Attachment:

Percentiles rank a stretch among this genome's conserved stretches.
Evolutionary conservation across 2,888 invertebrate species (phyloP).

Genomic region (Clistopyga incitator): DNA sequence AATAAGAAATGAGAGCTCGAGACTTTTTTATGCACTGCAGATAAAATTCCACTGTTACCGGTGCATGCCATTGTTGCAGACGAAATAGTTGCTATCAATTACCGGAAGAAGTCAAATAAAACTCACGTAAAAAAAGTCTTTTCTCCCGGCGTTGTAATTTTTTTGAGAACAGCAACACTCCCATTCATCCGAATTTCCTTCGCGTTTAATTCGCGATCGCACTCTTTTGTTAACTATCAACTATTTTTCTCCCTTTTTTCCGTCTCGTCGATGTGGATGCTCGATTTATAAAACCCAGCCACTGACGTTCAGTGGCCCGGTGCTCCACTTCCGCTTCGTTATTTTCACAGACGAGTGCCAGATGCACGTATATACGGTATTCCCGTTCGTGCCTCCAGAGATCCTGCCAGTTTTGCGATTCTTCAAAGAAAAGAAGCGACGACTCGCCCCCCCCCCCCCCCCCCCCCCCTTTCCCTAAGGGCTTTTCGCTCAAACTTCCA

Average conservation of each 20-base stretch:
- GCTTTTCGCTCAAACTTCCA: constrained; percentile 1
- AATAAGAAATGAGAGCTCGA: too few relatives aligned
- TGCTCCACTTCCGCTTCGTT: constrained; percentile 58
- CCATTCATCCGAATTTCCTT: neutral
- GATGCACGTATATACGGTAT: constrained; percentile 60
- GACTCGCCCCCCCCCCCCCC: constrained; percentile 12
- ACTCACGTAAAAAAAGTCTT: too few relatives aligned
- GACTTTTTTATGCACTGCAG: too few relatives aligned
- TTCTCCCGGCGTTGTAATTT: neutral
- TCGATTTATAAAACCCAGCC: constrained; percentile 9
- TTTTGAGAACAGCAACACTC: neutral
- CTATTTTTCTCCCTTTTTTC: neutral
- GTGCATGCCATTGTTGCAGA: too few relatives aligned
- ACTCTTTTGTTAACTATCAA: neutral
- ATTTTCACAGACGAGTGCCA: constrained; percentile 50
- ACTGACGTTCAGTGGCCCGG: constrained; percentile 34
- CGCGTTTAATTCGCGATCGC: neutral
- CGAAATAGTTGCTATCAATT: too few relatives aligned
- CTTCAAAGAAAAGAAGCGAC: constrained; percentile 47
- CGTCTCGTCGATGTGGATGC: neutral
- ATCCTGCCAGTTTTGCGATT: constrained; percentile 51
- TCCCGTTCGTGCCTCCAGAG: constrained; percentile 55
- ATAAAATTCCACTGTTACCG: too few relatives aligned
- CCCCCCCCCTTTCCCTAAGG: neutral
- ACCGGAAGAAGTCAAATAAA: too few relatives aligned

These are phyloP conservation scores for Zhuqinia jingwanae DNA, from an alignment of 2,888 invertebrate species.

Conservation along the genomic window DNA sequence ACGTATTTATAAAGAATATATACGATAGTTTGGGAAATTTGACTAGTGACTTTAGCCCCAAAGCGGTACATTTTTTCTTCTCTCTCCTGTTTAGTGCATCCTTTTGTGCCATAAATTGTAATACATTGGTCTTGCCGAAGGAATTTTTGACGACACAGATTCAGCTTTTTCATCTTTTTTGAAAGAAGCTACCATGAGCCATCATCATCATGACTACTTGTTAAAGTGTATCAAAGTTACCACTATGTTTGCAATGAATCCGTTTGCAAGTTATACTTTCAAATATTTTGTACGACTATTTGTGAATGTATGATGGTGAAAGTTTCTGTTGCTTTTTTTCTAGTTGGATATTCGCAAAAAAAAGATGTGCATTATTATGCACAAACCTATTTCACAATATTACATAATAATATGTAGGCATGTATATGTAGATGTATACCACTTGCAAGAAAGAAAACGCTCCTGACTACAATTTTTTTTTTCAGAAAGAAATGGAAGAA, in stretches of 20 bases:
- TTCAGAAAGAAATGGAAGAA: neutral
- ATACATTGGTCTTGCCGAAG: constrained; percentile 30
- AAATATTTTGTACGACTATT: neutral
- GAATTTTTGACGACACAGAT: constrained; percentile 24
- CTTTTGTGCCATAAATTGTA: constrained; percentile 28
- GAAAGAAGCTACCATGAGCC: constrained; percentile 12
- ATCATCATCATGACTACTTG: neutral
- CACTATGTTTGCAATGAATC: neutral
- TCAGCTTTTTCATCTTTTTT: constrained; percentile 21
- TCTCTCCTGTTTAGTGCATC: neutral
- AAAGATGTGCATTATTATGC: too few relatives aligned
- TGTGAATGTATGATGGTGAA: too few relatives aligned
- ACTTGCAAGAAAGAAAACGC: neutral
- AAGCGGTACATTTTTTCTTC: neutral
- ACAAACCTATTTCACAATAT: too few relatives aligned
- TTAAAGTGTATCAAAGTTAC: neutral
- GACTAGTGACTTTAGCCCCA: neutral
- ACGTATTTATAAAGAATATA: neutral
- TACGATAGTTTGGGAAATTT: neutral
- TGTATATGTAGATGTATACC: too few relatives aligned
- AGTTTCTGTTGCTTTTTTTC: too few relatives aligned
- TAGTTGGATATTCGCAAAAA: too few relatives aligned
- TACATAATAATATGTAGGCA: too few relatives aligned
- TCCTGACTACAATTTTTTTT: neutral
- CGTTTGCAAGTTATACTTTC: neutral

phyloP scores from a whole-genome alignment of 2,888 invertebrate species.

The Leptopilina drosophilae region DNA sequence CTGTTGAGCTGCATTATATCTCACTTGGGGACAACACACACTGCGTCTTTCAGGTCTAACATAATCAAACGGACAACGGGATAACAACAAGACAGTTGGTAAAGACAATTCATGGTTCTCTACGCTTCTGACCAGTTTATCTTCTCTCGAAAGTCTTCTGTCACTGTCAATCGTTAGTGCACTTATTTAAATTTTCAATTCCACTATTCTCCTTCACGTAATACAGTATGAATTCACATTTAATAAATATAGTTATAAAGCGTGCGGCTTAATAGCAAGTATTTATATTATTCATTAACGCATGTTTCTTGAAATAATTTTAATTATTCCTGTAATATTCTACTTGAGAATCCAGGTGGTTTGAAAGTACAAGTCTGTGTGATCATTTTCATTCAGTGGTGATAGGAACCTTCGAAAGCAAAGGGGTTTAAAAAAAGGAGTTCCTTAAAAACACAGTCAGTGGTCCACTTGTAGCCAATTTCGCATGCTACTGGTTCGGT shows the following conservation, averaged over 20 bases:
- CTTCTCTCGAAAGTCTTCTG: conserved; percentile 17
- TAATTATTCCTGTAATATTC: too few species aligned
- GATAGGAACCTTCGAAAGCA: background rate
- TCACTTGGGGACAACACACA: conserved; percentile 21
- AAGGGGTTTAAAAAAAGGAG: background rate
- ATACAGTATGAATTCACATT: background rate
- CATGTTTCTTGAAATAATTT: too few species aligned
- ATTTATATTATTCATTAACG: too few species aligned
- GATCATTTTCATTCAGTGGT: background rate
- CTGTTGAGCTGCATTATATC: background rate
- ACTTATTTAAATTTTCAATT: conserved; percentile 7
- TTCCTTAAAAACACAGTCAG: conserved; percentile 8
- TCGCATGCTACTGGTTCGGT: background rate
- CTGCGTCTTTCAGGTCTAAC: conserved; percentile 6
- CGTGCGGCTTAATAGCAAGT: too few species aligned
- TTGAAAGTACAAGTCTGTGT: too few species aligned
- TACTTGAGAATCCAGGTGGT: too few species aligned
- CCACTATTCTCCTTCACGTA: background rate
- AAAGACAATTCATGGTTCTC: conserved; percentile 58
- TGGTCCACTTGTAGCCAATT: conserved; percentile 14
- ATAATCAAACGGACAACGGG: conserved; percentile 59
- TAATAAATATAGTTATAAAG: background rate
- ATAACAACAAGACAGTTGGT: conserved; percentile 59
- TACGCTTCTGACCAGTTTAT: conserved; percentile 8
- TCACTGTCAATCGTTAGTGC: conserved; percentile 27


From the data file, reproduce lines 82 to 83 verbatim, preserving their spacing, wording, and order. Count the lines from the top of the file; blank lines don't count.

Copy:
- TACGCTTCTGACCAGTTTAT: conserved; percentile 8
- TCACTGTCAATCGTTAGTGC: conserved; percentile 27